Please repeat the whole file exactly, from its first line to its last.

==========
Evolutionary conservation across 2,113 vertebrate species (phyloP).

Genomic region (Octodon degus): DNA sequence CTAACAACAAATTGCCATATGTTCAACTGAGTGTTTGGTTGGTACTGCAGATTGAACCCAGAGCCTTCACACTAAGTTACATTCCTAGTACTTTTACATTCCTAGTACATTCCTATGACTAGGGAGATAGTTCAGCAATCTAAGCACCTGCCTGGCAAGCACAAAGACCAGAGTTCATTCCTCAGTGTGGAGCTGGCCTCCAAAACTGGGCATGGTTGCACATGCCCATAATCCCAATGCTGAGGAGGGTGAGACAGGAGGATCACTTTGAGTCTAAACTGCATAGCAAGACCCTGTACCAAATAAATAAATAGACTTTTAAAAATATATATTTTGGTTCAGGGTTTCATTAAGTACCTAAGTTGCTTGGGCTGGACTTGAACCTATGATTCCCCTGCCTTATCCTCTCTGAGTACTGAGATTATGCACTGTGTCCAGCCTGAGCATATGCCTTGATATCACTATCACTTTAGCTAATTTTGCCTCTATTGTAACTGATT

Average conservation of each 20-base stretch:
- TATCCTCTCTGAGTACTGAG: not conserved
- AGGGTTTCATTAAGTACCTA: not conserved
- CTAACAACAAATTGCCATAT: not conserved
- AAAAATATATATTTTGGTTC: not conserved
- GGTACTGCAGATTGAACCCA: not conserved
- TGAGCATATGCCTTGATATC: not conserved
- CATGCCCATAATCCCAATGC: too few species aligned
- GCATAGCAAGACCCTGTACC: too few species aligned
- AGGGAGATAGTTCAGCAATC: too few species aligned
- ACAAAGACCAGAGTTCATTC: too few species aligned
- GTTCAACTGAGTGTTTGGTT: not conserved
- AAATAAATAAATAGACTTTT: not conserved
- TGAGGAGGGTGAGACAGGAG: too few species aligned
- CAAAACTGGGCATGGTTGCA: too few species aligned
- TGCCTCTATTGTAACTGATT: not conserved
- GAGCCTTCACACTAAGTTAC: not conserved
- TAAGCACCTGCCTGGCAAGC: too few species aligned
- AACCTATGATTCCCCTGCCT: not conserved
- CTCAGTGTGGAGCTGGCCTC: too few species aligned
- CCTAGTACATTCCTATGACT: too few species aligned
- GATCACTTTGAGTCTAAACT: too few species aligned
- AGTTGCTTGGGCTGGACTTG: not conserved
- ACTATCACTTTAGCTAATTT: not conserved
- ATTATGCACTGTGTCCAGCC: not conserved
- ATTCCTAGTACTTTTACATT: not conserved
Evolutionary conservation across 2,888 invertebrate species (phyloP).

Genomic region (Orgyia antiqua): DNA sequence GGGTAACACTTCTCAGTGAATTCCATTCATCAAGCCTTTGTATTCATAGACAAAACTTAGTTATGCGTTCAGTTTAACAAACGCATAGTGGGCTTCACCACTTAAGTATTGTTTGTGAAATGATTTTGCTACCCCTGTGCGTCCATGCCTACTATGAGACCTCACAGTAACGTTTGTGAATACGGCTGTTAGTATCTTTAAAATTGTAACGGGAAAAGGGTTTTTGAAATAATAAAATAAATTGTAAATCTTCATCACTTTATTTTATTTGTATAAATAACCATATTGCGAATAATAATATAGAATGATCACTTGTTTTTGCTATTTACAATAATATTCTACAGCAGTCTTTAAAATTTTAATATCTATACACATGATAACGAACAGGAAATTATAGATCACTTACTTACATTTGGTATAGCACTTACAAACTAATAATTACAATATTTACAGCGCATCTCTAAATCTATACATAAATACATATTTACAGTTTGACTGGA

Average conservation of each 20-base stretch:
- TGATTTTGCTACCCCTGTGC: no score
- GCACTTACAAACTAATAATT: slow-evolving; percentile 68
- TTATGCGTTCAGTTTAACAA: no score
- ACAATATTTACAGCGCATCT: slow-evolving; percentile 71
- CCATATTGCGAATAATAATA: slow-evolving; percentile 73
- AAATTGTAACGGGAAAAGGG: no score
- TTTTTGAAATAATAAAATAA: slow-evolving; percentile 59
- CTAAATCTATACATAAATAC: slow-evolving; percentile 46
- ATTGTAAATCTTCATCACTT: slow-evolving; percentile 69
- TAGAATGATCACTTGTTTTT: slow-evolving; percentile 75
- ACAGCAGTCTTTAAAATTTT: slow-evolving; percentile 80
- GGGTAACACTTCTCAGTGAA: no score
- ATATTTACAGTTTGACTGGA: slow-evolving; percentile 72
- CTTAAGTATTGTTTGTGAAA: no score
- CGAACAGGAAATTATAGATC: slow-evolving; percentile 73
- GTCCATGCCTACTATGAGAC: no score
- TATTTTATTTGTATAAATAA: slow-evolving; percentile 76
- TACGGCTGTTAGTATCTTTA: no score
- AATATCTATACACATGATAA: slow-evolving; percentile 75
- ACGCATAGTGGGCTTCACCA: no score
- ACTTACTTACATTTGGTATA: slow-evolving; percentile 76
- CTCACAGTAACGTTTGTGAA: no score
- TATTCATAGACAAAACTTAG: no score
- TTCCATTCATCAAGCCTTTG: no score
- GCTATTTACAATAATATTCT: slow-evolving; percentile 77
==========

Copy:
Evolutionary conservation across 2,113 vertebrate species (phyloP).

Genomic region (Octodon degus): DNA sequence CTAACAACAAATTGCCATATGTTCAACTGAGTGTTTGGTTGGTACTGCAGATTGAACCCAGAGCCTTCACACTAAGTTACATTCCTAGTACTTTTACATTCCTAGTACATTCCTATGACTAGGGAGATAGTTCAGCAATCTAAGCACCTGCCTGGCAAGCACAAAGACCAGAGTTCATTCCTCAGTGTGGAGCTGGCCTCCAAAACTGGGCATGGTTGCACATGCCCATAATCCCAATGCTGAGGAGGGTGAGACAGGAGGATCACTTTGAGTCTAAACTGCATAGCAAGACCCTGTACCAAATAAATAAATAGACTTTTAAAAATATATATTTTGGTTCAGGGTTTCATTAAGTACCTAAGTTGCTTGGGCTGGACTTGAACCTATGATTCCCCTGCCTTATCCTCTCTGAGTACTGAGATTATGCACTGTGTCCAGCCTGAGCATATGCCTTGATATCACTATCACTTTAGCTAATTTTGCCTCTATTGTAACTGATT

Average conservation of each 20-base stretch:
- TATCCTCTCTGAGTACTGAG: not conserved
- AGGGTTTCATTAAGTACCTA: not conserved
- CTAACAACAAATTGCCATAT: not conserved
- AAAAATATATATTTTGGTTC: not conserved
- GGTACTGCAGATTGAACCCA: not conserved
- TGAGCATATGCCTTGATATC: not conserved
- CATGCCCATAATCCCAATGC: too few species aligned
- GCATAGCAAGACCCTGTACC: too few species aligned
- AGGGAGATAGTTCAGCAATC: too few species aligned
- ACAAAGACCAGAGTTCATTC: too few species aligned
- GTTCAACTGAGTGTTTGGTT: not conserved
- AAATAAATAAATAGACTTTT: not conserved
- TGAGGAGGGTGAGACAGGAG: too few species aligned
- CAAAACTGGGCATGGTTGCA: too few species aligned
- TGCCTCTATTGTAACTGATT: not conserved
- GAGCCTTCACACTAAGTTAC: not conserved
- TAAGCACCTGCCTGGCAAGC: too few species aligned
- AACCTATGATTCCCCTGCCT: not conserved
- CTCAGTGTGGAGCTGGCCTC: too few species aligned
- CCTAGTACATTCCTATGACT: too few species aligned
- GATCACTTTGAGTCTAAACT: too few species aligned
- AGTTGCTTGGGCTGGACTTG: not conserved
- ACTATCACTTTAGCTAATTT: not conserved
- ATTATGCACTGTGTCCAGCC: not conserved
- ATTCCTAGTACTTTTACATT: not conserved
Evolutionary conservation across 2,888 invertebrate species (phyloP).

Genomic region (Orgyia antiqua): DNA sequence GGGTAACACTTCTCAGTGAATTCCATTCATCAAGCCTTTGTATTCATAGACAAAACTTAGTTATGCGTTCAGTTTAACAAACGCATAGTGGGCTTCACCACTTAAGTATTGTTTGTGAAATGATTTTGCTACCCCTGTGCGTCCATGCCTACTATGAGACCTCACAGTAACGTTTGTGAATACGGCTGTTAGTATCTTTAAAATTGTAACGGGAAAAGGGTTTTTGAAATAATAAAATAAATTGTAAATCTTCATCACTTTATTTTATTTGTATAAATAACCATATTGCGAATAATAATATAGAATGATCACTTGTTTTTGCTATTTACAATAATATTCTACAGCAGTCTTTAAAATTTTAATATCTATACACATGATAACGAACAGGAAATTATAGATCACTTACTTACATTTGGTATAGCACTTACAAACTAATAATTACAATATTTACAGCGCATCTCTAAATCTATACATAAATACATATTTACAGTTTGACTGGA

Average conservation of each 20-base stretch:
- TGATTTTGCTACCCCTGTGC: no score
- GCACTTACAAACTAATAATT: slow-evolving; percentile 68
- TTATGCGTTCAGTTTAACAA: no score
- ACAATATTTACAGCGCATCT: slow-evolving; percentile 71
- CCATATTGCGAATAATAATA: slow-evolving; percentile 73
- AAATTGTAACGGGAAAAGGG: no score
- TTTTTGAAATAATAAAATAA: slow-evolving; percentile 59
- CTAAATCTATACATAAATAC: slow-evolving; percentile 46
- ATTGTAAATCTTCATCACTT: slow-evolving; percentile 69
- TAGAATGATCACTTGTTTTT: slow-evolving; percentile 75
- ACAGCAGTCTTTAAAATTTT: slow-evolving; percentile 80
- GGGTAACACTTCTCAGTGAA: no score
- ATATTTACAGTTTGACTGGA: slow-evolving; percentile 72
- CTTAAGTATTGTTTGTGAAA: no score
- CGAACAGGAAATTATAGATC: slow-evolving; percentile 73
- GTCCATGCCTACTATGAGAC: no score
- TATTTTATTTGTATAAATAA: slow-evolving; percentile 76
- TACGGCTGTTAGTATCTTTA: no score
- AATATCTATACACATGATAA: slow-evolving; percentile 75
- ACGCATAGTGGGCTTCACCA: no score
- ACTTACTTACATTTGGTATA: slow-evolving; percentile 76
- CTCACAGTAACGTTTGTGAA: no score
- TATTCATAGACAAAACTTAG: no score
- TTCCATTCATCAAGCCTTTG: no score
- GCTATTTACAATAATATTCT: slow-evolving; percentile 77